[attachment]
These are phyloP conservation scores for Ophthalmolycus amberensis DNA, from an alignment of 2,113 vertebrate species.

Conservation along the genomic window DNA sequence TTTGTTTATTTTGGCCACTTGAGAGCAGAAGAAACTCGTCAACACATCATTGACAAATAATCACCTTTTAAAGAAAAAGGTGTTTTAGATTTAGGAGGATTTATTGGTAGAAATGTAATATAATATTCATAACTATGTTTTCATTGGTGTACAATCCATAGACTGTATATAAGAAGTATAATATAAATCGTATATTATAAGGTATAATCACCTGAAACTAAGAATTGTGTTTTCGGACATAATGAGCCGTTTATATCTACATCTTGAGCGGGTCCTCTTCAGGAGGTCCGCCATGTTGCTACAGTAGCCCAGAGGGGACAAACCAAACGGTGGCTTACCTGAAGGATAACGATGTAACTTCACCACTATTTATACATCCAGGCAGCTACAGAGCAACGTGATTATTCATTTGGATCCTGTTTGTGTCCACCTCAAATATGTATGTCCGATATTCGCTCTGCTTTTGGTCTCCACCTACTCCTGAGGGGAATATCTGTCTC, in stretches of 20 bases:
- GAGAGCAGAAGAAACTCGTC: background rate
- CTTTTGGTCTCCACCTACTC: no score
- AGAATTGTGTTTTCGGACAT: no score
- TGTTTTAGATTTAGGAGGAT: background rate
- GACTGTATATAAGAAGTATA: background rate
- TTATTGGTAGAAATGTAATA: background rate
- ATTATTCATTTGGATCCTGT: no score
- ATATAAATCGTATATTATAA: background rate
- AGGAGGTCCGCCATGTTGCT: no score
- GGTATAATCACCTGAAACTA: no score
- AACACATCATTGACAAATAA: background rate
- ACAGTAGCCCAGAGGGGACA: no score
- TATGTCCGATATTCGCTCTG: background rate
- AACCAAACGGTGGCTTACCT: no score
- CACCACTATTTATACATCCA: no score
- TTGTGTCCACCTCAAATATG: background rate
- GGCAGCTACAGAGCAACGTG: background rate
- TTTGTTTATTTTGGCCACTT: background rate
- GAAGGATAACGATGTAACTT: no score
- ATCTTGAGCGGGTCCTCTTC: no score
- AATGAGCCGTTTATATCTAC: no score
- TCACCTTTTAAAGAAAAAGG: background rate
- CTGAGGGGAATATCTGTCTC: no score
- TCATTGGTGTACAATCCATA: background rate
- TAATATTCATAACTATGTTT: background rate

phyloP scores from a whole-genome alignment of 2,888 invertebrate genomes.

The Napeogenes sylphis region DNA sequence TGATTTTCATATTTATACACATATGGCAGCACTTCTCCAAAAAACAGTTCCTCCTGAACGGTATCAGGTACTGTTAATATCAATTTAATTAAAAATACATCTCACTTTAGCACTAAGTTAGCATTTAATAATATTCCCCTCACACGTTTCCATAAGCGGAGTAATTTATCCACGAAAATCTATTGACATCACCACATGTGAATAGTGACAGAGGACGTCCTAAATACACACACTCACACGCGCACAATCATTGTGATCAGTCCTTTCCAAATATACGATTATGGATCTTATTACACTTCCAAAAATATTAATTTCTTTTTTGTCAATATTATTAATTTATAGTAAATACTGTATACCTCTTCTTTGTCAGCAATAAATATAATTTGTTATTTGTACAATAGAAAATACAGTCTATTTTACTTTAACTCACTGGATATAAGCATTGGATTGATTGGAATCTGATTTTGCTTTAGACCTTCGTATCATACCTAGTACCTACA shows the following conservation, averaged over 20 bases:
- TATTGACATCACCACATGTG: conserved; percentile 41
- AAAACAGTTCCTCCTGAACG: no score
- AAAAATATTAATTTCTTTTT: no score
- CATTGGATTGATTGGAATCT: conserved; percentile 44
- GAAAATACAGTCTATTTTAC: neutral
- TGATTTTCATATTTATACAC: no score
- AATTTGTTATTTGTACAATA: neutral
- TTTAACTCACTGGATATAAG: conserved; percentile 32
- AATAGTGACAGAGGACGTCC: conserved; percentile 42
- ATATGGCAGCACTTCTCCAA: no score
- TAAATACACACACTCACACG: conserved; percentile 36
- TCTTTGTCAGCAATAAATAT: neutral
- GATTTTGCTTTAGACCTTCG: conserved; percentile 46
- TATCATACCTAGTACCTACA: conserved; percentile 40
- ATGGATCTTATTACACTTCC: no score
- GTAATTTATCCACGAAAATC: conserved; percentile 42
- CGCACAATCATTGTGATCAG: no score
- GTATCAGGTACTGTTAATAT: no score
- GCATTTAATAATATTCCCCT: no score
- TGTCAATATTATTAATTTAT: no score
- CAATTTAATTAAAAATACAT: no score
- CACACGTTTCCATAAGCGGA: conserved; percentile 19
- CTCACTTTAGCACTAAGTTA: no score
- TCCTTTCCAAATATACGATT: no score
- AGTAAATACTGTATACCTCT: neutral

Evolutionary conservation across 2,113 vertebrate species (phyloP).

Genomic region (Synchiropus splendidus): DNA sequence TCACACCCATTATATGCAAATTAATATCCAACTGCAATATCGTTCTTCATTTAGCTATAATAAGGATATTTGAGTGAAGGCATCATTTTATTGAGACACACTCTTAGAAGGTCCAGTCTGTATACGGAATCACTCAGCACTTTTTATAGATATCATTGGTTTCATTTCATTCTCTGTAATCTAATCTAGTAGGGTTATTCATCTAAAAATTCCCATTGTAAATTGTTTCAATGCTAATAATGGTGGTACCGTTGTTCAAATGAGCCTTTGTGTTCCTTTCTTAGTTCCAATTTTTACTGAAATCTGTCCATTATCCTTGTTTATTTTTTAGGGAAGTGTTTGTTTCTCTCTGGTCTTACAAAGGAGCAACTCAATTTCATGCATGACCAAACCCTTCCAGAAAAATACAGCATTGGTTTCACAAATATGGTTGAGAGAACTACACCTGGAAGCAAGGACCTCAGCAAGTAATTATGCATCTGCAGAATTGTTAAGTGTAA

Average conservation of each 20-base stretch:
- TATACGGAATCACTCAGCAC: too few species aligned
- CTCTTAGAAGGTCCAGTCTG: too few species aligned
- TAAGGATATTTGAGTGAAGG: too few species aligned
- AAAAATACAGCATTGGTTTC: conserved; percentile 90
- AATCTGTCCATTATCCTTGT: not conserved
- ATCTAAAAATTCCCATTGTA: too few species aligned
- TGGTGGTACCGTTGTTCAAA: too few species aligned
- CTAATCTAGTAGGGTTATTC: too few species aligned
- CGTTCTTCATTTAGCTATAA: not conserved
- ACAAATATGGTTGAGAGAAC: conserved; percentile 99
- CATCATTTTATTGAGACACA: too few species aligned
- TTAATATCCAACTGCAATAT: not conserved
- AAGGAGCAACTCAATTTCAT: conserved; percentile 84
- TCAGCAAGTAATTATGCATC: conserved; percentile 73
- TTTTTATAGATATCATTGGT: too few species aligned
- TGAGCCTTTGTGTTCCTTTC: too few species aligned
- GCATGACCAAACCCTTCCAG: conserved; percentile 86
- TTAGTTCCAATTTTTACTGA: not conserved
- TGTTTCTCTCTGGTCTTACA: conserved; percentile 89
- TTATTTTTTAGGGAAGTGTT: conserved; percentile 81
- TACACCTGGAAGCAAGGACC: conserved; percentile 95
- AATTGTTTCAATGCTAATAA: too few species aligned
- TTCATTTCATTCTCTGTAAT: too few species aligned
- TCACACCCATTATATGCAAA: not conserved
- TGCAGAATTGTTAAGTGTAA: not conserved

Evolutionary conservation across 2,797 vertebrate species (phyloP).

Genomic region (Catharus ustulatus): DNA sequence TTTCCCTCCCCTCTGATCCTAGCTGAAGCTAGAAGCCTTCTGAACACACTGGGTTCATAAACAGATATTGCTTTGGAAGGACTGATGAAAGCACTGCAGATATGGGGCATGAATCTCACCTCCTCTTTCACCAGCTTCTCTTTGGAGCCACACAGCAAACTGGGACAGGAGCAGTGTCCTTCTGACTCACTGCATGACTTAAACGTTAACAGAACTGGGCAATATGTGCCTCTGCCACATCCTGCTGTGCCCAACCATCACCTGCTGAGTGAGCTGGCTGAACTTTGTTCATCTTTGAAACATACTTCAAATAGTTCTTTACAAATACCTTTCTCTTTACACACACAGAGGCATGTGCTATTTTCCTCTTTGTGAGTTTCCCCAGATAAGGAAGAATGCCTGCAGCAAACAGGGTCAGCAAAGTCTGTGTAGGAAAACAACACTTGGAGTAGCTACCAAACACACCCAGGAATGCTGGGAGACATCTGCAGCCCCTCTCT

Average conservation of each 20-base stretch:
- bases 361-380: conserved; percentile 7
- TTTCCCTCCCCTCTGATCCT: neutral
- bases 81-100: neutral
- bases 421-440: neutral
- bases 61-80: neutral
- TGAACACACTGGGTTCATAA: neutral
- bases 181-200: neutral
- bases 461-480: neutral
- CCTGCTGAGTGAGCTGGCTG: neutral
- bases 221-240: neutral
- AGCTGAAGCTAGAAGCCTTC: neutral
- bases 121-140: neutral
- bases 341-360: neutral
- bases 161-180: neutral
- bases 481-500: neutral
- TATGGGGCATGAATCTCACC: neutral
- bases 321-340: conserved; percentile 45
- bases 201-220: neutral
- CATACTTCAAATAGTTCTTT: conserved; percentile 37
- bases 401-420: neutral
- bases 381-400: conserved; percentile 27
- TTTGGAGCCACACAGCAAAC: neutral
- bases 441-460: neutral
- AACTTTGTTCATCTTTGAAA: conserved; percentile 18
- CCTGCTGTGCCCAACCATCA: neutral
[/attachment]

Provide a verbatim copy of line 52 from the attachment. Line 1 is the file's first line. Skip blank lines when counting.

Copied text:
- CTCACTTTAGCACTAAGTTA: no score